Remember ” Kelly’s Heroes “? The Clint Eastwood war movie with Telly Savalas and Donald Sutherland? The tank driver in Sutherland’s Sherman – Moriarty – was always complaining…and Sutherland accused him of always sending out negative waves. I learned a lot from Moriarty and I put it to good use at car shows.
Shooting car shows for money must be nerve-wracking this days. Digital has made every second person a professional photographer in their own mind and they frequently exercise themselves at open events by trying to sell images of the cars. Sometimes they succeed, but not often, and few get paid enough to fill their bank account. A friend who has shot professionally for years has exposed the measly price paid by some publications and it really would not be enough to cover travel costs for free-lancers. The staffers and stringers get paid little enough when the owners and editors of the car mags double and treble up as writers, photographers, and art directors.
For myself, I shoot for my own publication…of weblog columns. I do get paid for a camera column but the rest are done as mental exercise – and they are more valuable to my psyche than to my purse. If I’m not a William Randolph Hearst, at least I am in position that I do not need to answer to a William Randolph Hearst.
Still…good car pics are hard to get when the crowds swarm around the vehicles. Big exhibitions with many cars packed closely together and a large number of free entrants means there are few free spaces near the cars. Going early and staying late are the two best strategies for unobstructed views but these depend upon the good will of the organisers and the driver’s willingness to be on the ground a long time.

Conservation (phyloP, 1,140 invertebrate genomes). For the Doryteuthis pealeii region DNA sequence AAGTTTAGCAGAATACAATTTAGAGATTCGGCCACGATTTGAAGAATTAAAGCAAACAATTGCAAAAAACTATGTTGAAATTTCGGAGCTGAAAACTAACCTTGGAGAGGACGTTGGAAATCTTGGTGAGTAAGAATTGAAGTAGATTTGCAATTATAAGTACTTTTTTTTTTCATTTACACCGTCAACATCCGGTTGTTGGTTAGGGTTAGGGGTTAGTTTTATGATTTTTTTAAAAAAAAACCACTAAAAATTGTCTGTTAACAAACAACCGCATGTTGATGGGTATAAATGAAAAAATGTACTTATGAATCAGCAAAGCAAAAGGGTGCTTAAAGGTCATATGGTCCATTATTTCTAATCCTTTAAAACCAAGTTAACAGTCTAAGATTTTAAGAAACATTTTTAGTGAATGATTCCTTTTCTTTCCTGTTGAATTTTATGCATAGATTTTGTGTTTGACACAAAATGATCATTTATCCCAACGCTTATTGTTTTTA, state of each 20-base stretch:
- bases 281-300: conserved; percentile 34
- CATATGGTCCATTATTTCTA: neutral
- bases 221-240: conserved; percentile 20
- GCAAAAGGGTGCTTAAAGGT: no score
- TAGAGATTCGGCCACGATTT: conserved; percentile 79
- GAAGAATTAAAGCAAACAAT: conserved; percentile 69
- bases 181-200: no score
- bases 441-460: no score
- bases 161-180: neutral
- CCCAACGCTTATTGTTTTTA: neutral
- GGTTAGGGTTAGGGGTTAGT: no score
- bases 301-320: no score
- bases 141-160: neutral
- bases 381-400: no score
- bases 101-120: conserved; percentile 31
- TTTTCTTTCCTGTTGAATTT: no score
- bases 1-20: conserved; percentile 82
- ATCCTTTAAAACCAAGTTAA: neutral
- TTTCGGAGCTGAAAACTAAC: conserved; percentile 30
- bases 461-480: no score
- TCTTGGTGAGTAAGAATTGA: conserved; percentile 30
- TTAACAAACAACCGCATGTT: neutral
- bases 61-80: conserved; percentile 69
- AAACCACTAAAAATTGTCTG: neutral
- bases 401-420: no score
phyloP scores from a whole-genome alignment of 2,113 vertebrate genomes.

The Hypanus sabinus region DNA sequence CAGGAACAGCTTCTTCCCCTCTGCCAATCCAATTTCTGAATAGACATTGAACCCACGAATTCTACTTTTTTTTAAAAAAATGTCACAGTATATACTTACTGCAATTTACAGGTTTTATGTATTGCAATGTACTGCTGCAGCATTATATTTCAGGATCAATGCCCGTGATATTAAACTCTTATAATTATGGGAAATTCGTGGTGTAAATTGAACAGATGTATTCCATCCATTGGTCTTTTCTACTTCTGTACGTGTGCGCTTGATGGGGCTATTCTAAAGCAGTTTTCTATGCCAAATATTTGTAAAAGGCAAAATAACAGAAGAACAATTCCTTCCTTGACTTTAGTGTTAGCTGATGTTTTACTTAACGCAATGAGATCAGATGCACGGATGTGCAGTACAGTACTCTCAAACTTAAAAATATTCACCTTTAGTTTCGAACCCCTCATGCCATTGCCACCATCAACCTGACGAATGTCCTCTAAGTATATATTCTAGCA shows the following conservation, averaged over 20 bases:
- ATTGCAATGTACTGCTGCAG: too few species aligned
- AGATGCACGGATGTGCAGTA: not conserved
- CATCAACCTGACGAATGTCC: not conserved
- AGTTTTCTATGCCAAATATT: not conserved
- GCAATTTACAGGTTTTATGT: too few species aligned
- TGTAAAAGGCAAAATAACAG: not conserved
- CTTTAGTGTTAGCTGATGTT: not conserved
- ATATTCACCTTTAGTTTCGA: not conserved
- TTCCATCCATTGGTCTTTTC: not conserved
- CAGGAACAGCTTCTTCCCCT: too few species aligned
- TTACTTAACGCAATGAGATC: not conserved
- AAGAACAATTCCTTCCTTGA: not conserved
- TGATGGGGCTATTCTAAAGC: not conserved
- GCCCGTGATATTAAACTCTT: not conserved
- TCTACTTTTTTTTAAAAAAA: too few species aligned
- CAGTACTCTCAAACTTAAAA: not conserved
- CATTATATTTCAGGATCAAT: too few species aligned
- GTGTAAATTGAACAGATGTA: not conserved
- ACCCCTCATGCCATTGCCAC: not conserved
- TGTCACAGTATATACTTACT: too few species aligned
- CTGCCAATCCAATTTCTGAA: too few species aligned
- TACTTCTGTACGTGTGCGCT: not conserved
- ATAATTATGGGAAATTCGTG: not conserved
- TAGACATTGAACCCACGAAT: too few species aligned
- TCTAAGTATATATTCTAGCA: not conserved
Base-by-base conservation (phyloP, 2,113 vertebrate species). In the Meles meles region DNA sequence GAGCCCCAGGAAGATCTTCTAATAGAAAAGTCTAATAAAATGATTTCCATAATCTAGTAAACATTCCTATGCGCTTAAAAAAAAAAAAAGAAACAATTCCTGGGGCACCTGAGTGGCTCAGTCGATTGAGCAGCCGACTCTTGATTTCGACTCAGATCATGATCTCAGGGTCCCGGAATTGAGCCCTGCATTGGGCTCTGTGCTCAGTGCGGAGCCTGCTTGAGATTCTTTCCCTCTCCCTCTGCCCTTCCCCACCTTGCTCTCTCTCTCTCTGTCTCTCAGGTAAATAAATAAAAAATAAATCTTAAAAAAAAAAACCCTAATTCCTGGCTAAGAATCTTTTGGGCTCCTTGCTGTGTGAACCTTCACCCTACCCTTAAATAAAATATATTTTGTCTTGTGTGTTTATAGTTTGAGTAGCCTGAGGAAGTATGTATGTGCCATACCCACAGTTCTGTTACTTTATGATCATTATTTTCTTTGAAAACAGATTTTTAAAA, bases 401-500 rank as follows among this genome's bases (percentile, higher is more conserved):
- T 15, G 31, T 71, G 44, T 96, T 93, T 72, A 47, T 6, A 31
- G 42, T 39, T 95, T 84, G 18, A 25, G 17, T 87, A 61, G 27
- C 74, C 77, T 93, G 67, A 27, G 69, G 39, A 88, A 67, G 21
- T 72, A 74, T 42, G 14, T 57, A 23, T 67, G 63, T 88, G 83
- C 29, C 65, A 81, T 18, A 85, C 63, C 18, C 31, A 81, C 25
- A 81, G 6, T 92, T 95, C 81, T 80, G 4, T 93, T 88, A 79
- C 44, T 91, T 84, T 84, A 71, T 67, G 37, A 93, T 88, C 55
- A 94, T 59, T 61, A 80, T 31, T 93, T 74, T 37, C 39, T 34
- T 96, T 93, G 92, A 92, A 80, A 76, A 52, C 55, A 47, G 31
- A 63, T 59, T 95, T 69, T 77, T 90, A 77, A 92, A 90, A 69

I have evolved a different tactic. I call it the Moriarty. I find the position and view of the car that I want – taking into account the sun, shade, flash position, etc. I stand at the spot and check the viewfinder – sometimes taking a shot to check the exposure as well, but not concerned if there are too many people in front or along the sides of the car. I charge the flash, position the camera just under machine and stand there smiling at the car.
Smiling? Yes, smiling. Smiling is legal, morally innocent, and vastly disturbing. If the smile is small but absolutely fixed it makes me look like a gargoyle. I stand there steady as the crowds surge in and out and eventually they start to pick up on the negative energy. They look at me out of the corners of their eyes…
Go. Away. Go. Away. Go. Away……
Some apologise for getting in the shot. Some try to stare me down. Some get nervous and loud. But they all eventually move. The Moriarty Negative Wave carves a pathway from me to the car and I get a clear shot. It might only be for 5 seconds but I am ready for it.
It might not be righteous but it is effective.